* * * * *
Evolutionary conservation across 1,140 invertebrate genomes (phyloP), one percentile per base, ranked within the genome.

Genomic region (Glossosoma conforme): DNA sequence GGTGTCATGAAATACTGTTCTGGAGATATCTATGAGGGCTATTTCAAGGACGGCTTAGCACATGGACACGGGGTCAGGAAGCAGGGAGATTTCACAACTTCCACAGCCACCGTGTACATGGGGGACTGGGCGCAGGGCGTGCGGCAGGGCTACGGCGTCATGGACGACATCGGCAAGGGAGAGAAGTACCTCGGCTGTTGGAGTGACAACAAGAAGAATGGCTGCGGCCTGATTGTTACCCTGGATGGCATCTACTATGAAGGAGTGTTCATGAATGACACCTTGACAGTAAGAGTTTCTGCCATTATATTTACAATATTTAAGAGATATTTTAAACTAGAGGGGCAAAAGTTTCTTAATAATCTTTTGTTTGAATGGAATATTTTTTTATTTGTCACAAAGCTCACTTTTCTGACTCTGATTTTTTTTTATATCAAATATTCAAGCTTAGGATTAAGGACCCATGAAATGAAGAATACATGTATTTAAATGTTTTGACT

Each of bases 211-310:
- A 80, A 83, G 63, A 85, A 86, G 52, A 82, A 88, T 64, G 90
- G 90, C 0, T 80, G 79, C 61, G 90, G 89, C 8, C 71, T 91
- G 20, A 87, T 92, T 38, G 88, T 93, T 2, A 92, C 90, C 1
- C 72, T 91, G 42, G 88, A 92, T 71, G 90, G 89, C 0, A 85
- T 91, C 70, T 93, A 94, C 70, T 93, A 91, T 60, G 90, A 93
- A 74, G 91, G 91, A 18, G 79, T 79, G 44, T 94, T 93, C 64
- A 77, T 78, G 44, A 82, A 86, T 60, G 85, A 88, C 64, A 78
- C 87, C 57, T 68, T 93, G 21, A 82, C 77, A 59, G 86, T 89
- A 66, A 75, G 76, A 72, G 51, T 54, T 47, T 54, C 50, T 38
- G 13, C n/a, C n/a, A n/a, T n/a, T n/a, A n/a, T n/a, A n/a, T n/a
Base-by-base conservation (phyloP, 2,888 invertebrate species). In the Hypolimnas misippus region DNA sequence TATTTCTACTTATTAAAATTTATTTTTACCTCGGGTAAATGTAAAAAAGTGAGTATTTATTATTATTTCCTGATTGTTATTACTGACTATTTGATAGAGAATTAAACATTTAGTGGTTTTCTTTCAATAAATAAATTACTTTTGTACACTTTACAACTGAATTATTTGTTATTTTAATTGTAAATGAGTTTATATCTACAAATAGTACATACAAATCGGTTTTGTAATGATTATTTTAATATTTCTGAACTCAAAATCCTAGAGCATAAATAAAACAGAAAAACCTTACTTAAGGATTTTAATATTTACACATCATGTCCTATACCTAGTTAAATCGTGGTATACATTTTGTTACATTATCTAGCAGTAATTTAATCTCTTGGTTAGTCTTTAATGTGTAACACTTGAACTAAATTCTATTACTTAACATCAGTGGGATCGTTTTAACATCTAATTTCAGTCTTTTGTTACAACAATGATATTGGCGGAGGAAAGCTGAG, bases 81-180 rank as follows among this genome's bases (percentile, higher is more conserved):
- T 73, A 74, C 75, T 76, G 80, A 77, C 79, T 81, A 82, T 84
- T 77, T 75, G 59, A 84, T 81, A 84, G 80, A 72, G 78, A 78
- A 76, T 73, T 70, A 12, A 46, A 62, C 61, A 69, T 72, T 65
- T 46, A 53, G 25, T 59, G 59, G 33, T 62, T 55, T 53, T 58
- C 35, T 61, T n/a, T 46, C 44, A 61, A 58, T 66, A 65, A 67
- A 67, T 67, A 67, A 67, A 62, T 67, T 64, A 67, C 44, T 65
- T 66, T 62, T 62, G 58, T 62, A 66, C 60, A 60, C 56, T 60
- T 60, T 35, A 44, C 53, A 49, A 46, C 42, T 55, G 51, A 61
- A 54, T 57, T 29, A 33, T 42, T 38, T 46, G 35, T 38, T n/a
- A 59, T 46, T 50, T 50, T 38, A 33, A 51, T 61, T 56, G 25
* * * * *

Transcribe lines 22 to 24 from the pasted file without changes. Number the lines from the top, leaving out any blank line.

- T 60, T 35, A 44, C 53, A 49, A 46, C 42, T 55, G 51, A 61
- A 54, T 57, T 29, A 33, T 42, T 38, T 46, G 35, T 38, T n/a
- A 59, T 46, T 50, T 50, T 38, A 33, A 51, T 61, T 56, G 25